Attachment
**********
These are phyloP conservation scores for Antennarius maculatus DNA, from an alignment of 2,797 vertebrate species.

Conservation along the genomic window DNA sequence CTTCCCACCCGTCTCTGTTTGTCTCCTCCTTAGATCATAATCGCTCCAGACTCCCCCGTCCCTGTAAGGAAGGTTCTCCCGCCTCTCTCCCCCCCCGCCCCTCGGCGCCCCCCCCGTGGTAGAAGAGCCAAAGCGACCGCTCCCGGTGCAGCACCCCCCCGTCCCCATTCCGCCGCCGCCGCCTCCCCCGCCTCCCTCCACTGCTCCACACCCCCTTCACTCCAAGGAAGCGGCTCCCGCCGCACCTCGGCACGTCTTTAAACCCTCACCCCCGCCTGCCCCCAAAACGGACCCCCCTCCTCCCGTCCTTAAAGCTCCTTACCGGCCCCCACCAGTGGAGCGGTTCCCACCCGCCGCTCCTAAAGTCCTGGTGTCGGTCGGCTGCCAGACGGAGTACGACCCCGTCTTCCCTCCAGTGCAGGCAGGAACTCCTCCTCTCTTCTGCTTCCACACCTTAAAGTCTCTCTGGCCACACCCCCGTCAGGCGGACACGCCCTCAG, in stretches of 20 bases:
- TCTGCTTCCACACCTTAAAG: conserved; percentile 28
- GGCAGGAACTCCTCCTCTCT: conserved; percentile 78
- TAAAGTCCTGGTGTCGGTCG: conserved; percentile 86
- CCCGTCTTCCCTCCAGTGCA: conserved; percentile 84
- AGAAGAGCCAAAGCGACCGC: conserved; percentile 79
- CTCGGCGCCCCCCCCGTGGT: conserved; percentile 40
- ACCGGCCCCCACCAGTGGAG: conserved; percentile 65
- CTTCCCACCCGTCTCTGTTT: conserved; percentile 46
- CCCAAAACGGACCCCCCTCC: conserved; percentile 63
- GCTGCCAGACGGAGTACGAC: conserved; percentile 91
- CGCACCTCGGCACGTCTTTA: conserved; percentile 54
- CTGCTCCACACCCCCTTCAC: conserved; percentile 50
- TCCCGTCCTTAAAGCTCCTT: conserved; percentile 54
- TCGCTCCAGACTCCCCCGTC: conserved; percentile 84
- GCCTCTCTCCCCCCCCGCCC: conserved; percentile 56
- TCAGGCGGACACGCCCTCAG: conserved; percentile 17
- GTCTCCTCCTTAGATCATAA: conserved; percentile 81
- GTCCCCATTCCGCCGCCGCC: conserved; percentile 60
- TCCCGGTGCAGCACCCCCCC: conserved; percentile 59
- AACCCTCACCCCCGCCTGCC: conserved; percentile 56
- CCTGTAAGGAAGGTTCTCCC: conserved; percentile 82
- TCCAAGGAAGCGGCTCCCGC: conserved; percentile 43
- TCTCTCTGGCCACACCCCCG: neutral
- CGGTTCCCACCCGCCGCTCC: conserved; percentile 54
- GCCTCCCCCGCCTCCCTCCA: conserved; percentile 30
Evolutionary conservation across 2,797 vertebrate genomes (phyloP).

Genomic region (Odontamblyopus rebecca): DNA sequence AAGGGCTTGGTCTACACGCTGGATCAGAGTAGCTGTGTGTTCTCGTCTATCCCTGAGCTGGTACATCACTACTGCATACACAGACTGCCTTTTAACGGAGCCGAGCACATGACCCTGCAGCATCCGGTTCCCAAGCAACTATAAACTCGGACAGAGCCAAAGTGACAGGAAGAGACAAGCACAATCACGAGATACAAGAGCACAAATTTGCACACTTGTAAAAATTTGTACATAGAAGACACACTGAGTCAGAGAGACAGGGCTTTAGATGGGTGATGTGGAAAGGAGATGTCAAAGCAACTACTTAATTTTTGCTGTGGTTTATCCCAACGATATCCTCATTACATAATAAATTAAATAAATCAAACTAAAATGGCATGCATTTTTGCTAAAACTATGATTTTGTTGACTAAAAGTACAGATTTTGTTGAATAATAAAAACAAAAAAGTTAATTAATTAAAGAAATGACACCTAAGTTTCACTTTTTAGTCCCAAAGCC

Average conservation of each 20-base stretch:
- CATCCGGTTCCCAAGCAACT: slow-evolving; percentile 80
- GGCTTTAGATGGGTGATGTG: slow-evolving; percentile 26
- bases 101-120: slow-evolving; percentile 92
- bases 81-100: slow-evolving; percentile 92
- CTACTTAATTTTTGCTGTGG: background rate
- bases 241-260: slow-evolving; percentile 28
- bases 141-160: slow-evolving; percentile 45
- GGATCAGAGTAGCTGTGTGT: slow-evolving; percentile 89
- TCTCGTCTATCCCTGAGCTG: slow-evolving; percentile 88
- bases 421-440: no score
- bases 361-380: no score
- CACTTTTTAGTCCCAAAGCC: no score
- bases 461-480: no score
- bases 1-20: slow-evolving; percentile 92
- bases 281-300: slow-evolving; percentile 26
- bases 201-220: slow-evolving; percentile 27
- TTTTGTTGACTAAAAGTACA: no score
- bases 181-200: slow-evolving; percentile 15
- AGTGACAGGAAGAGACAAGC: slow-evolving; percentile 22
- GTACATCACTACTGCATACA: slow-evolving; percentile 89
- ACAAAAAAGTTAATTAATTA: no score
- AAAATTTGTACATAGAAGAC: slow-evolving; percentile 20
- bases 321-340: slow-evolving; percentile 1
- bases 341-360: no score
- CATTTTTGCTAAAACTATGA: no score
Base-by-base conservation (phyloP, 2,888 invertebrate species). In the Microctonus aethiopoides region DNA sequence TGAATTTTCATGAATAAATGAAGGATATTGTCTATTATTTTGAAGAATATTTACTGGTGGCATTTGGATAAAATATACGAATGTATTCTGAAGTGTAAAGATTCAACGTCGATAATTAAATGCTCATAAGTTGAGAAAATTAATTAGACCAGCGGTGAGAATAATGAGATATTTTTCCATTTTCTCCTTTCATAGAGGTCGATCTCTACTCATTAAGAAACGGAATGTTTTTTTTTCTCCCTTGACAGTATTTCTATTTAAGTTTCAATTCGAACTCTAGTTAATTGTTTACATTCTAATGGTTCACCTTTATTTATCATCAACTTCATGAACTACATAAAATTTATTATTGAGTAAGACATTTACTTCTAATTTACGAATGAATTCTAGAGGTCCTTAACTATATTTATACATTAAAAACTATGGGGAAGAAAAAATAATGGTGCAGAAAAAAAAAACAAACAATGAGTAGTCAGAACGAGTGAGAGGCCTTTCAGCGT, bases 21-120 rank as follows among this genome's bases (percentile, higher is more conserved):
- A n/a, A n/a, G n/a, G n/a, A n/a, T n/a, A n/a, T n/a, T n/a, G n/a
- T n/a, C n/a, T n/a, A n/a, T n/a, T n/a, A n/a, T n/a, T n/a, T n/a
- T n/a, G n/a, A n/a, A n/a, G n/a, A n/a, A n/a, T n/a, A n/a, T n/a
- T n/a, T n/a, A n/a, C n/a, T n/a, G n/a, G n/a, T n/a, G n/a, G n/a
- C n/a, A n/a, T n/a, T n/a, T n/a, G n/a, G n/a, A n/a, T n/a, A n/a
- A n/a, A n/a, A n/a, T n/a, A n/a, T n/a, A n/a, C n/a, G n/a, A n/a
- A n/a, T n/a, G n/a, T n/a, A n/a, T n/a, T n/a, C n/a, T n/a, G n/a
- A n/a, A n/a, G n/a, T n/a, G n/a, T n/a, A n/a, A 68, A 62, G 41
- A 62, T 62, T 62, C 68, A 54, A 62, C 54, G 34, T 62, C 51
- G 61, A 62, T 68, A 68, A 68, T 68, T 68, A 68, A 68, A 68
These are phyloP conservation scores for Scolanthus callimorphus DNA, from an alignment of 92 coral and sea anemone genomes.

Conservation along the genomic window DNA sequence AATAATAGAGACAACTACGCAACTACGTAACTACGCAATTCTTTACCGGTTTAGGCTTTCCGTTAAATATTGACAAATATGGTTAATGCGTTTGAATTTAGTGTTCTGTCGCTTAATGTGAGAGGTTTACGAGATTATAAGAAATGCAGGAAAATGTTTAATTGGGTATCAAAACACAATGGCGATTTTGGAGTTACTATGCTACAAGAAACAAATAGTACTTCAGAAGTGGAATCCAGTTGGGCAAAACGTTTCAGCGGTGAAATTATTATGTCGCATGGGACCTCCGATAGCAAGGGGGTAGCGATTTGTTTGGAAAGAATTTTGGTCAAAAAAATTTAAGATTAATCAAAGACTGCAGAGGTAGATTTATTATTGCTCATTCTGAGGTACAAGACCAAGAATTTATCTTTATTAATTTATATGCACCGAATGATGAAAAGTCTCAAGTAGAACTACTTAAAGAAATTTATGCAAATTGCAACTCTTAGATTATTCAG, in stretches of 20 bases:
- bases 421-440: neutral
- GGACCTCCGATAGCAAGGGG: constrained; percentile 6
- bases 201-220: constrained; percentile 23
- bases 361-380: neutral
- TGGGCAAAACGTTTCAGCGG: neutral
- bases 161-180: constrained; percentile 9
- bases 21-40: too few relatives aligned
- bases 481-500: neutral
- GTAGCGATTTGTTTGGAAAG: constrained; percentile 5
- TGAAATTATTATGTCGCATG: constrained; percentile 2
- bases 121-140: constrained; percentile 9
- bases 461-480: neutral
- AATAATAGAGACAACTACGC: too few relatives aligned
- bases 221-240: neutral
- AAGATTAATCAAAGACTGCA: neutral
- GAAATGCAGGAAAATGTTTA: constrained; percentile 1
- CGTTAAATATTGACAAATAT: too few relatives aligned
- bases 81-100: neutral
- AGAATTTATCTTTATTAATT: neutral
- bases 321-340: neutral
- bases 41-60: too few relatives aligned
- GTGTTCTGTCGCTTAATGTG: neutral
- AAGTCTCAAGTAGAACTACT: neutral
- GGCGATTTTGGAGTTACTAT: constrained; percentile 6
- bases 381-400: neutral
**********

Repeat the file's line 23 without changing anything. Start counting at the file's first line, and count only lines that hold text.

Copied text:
- CCTGTAAGGAAGGTTCTCCC: conserved; percentile 82